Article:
Are we settling for the verbal ruts, the bad habits, the inexcusable behavior?  Do we make excuses and/or rationalize these away in order to make them more palatable and accepted? I can tell you truthfully that you will never really know peace within your heart as long as you continue to reside where the Holy Spirit does not want you to reside – in regards to ungodly habits and behaviors that are contrary to your covenant or promise to Him.

Like our tithe, like our commitments to God – if we continue to only give Him a portion, we will never be truly satisfied living within His will.  What is God’s will for us?  Read Micah 6:8 again “He has shown you, oh man what is good and what the Lord requires from you.  To live justly, to love mercy, and to walk humbly with your God.”   Matthew 16:24 says, “Then Jesus said to his disciples, “Whoever wants to be my disciple must deny themselves and take up their cross and follow me.

Watch Your Mouth!mouth
Be mindful of your mission field.
Be aware of how ungodly speech corrupts your heart and those around you.
What kind of speech am I talking about?  Not just profanity and course language, but (and more importantly) unkind words towards others, Gossip of any kind, malicious-hate fueled speech.  Words that do not build up but instead destroy.  Soldiers of this Army; more importantly Soldiers of God do not act this way…should not act this way!  Watch your mouth…it can build souls and help them become more Christ-like, or it can burn the heart and fuel it into hatred towards God…that is how helpful or harmful your words can be.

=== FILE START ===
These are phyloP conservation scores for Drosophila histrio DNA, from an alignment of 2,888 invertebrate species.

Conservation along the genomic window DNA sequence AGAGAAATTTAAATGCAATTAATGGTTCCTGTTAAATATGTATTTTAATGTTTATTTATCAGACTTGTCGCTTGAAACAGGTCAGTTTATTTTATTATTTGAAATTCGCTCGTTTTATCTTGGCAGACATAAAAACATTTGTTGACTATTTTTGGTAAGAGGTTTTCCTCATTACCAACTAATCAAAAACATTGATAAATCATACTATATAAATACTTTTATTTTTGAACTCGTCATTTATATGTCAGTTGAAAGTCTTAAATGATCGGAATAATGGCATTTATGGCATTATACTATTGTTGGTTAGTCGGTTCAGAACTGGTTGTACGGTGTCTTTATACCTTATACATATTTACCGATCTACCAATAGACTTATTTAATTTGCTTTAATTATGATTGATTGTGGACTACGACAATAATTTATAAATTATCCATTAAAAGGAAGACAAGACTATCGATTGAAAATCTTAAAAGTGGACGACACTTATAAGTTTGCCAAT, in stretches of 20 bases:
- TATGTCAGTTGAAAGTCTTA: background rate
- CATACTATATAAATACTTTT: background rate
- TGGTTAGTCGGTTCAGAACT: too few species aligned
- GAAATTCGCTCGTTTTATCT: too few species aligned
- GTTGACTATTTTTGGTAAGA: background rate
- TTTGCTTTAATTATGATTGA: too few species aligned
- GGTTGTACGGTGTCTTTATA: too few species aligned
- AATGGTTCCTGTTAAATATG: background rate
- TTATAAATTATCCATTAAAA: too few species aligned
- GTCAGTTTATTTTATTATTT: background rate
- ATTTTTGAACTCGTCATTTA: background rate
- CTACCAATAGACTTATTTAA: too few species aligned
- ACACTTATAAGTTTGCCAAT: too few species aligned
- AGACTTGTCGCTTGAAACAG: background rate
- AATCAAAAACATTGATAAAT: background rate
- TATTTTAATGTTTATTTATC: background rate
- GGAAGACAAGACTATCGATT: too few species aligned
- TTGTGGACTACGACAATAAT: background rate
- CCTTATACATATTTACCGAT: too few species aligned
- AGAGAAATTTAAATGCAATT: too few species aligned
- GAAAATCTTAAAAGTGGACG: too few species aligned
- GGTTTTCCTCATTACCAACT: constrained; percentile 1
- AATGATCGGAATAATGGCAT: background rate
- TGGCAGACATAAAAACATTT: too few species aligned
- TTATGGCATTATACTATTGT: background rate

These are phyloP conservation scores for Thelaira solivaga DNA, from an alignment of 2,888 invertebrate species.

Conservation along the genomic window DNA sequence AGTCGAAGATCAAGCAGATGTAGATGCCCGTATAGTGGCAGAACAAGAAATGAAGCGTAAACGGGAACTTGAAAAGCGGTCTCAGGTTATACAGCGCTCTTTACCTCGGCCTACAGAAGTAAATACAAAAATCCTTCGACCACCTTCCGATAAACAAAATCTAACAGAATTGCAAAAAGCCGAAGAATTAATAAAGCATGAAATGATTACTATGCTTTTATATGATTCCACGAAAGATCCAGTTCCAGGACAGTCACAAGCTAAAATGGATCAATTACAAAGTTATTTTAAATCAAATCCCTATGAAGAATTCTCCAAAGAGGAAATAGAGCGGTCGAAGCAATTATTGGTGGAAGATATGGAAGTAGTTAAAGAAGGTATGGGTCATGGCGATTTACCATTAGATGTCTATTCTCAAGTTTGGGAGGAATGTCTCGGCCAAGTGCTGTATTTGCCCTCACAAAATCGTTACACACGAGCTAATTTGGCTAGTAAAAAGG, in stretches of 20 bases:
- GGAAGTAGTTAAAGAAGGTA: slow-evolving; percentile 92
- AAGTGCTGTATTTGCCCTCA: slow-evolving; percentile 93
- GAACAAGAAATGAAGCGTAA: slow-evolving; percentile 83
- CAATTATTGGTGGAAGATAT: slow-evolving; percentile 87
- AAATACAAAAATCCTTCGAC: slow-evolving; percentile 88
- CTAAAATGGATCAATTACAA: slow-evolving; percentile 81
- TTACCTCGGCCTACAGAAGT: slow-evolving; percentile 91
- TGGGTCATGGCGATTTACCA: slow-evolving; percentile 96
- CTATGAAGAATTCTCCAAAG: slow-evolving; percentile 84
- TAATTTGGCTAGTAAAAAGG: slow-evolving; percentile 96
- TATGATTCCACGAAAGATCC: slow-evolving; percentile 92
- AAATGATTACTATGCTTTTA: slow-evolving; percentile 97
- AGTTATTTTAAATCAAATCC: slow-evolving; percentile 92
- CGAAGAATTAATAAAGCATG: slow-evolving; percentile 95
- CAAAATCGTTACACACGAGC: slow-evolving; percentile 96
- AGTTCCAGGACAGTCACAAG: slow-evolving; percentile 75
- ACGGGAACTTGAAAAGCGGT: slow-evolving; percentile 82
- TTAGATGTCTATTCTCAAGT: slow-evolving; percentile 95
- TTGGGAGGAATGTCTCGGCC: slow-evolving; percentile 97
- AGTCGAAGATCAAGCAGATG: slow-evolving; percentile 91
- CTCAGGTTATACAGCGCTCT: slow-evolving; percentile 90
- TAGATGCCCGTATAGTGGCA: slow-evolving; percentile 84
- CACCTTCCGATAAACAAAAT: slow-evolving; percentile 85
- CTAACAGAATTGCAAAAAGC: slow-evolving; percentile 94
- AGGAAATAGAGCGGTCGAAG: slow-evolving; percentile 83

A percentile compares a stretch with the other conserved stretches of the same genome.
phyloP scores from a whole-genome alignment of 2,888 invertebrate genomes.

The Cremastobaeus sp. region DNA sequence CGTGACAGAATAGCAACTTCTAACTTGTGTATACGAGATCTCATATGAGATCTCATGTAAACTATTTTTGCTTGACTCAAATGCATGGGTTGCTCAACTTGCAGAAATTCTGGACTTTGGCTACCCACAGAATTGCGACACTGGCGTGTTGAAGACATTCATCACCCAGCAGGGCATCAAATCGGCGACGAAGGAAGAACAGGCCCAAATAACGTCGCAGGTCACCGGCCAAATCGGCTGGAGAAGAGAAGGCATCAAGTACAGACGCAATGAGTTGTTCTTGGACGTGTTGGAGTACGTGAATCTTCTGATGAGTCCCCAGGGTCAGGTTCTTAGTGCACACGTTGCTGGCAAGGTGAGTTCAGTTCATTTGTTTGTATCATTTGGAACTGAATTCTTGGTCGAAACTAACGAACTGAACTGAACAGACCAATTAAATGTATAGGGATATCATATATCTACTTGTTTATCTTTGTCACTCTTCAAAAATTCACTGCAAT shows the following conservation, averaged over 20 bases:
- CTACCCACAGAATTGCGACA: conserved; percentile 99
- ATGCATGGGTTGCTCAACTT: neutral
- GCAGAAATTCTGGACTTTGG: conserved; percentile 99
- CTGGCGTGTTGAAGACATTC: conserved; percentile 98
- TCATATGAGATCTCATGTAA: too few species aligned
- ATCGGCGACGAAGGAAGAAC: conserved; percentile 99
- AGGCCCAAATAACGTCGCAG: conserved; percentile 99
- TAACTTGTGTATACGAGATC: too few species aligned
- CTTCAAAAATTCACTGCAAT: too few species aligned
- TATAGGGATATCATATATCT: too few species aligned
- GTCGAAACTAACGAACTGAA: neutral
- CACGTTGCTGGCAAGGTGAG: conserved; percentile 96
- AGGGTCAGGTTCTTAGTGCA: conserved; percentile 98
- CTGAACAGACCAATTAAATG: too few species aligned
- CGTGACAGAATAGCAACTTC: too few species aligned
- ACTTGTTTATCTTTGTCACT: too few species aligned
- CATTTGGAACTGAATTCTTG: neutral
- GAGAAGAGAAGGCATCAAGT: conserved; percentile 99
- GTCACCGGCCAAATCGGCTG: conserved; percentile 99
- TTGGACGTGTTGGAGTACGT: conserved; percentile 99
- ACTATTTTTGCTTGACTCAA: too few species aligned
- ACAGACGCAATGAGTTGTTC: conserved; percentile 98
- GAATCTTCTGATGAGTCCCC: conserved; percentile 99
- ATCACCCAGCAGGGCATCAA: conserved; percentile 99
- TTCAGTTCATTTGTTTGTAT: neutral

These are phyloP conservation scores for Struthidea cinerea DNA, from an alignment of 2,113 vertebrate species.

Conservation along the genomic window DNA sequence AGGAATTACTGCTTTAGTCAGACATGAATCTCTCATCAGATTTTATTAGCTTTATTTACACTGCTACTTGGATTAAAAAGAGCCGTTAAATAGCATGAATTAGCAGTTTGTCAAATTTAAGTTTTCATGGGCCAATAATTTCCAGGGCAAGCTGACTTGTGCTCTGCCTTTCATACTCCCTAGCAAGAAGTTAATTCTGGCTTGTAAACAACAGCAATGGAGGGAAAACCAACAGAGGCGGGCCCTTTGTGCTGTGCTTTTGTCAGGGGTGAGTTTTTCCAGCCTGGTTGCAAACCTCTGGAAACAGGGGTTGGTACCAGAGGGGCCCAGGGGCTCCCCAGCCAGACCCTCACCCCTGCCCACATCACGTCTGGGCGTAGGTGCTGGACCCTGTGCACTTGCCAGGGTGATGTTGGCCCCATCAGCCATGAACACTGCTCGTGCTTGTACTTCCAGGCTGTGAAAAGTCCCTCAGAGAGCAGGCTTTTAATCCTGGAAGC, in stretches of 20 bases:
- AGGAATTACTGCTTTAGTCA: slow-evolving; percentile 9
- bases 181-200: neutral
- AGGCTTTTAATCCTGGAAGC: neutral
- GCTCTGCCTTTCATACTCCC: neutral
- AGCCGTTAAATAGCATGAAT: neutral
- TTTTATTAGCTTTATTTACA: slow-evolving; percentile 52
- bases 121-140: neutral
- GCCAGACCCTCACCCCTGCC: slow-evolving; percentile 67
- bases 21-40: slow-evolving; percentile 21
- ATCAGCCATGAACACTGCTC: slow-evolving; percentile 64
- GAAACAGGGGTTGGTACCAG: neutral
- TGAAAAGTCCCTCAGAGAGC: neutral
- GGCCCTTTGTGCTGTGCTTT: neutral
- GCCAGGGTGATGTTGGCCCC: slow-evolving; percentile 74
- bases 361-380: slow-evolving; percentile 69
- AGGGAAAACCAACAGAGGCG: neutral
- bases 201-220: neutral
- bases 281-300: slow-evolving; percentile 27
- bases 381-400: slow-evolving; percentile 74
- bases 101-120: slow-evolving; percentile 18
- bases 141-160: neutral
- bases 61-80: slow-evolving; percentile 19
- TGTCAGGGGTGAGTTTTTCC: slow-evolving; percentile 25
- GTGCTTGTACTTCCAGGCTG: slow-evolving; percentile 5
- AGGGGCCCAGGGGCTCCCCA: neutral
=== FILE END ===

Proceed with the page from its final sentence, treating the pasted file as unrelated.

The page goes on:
Questions to Ponder Today:
How can I change my patterns of speech?
Do I recognize those moments when my words become barbs and are used as weapons?
What is the Holy Spirit instructing me to do within my actions and my use of speech?
What kinds of changes do I need to make right now?
Have I settled for where I am right now or am I willing to grow through the direction of the Holy Spirit?

Something more for our Army to ponder on today.
To God be the glory!

A Kingdom Priority

“But seek first the kingdom of God and his righteousness, and all these things will be added to you.” Matthew 6:33